Monday, September 16, 2013

So, What IS Gluten?

      I wanted to start at the beginning this time around. Most people who read this blog probably found it via similar resources and have an understanding about the dangers of gluten, but you never know. While I was recovering from my appendectomy I had a dietary nurse come in to my room and ask me why I needed a special diet, because gluten is in everything, right? He was thinking glucose, but I gave him 'the speech' anyway, because he seemed confused.
 
      Gluten is a protein found in wheat, barely, spelt, and rye. It is what gives French bread that delicious chewiness, and what gives doughs their stretch. It is an excellent binder, and is why baking is so versatile. It is also indigestible by a large portion of the United States. For those with gluten intolerance, ingestion means a seriously upset stomach complete with cramps, bloating, and diarrhea, perhaps for days. For someone with Celiac's disease, even skin contact or breathing it in can cause anaphylactic shock, and even death.

I really need to get myself a camera so this blog isn't so blah!
      According to celiac.com, as many as 1 in 133 people have Celiac's disease or some other form of gluten intolerance. That might not sound like a lot, but think about it like this: You are tasked with providing lunch for a conference of 500 people. Chances are, 4 of them cannot ingest gluten without the threat of serious illness, so a mass pizza order or a sandwich station isn't gonna cut it for them. It is just as serious as a shellfish or peanut allergy, and much harder to avoid. Wheat and wheat products can be found in everything from soy sauce to salad dressing, and cross contamination with food prepared in the same kitchen can cause a reaction.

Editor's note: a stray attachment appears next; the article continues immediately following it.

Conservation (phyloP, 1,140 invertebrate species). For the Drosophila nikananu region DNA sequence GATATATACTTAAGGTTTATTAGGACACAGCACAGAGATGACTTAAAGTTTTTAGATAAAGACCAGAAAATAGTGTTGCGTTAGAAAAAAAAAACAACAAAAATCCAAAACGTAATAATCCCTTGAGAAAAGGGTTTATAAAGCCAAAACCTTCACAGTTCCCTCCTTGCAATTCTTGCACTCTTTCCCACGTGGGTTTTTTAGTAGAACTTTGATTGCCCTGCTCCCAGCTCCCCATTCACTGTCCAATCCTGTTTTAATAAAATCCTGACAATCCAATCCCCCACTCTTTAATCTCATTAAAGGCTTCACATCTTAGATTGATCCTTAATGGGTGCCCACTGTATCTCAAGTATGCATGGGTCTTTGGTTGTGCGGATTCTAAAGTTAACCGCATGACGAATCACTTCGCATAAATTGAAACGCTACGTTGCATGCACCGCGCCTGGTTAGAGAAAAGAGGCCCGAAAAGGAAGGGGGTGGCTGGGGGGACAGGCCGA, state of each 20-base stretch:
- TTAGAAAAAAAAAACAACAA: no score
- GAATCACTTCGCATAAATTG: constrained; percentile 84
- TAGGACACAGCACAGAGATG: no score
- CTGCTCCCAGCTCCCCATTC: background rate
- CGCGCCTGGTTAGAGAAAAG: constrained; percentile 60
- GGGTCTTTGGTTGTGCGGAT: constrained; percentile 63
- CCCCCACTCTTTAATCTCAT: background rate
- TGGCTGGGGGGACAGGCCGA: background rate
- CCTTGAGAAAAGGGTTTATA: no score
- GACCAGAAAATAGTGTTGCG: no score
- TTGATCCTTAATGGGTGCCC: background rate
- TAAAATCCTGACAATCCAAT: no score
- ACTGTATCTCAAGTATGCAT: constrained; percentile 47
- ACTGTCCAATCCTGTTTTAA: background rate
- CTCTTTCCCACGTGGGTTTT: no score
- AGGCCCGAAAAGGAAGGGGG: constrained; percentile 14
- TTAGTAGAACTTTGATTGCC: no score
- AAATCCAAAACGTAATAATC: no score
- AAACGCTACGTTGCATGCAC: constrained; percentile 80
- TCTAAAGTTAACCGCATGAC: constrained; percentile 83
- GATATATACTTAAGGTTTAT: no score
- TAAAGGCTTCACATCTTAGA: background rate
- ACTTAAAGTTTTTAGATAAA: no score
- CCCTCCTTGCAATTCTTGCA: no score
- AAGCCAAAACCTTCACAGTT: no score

Gluten is everywhere, and avoiding is lifestyle. So many people are being diagnosed it is almost a revolution, and the lifestyle is becoming more than a challenge and bordering on an art. We CAN live without gluten!

      If you or someone you know has been diagnosed with Celiac's or gluten intolerance, I urge you to educate yourself further. This is a complex and dangerous issue, and this post is just the barest glimpse into it. There are so many resources to turn to beyond your doctor, including books and websites. Here is a handful to get you started: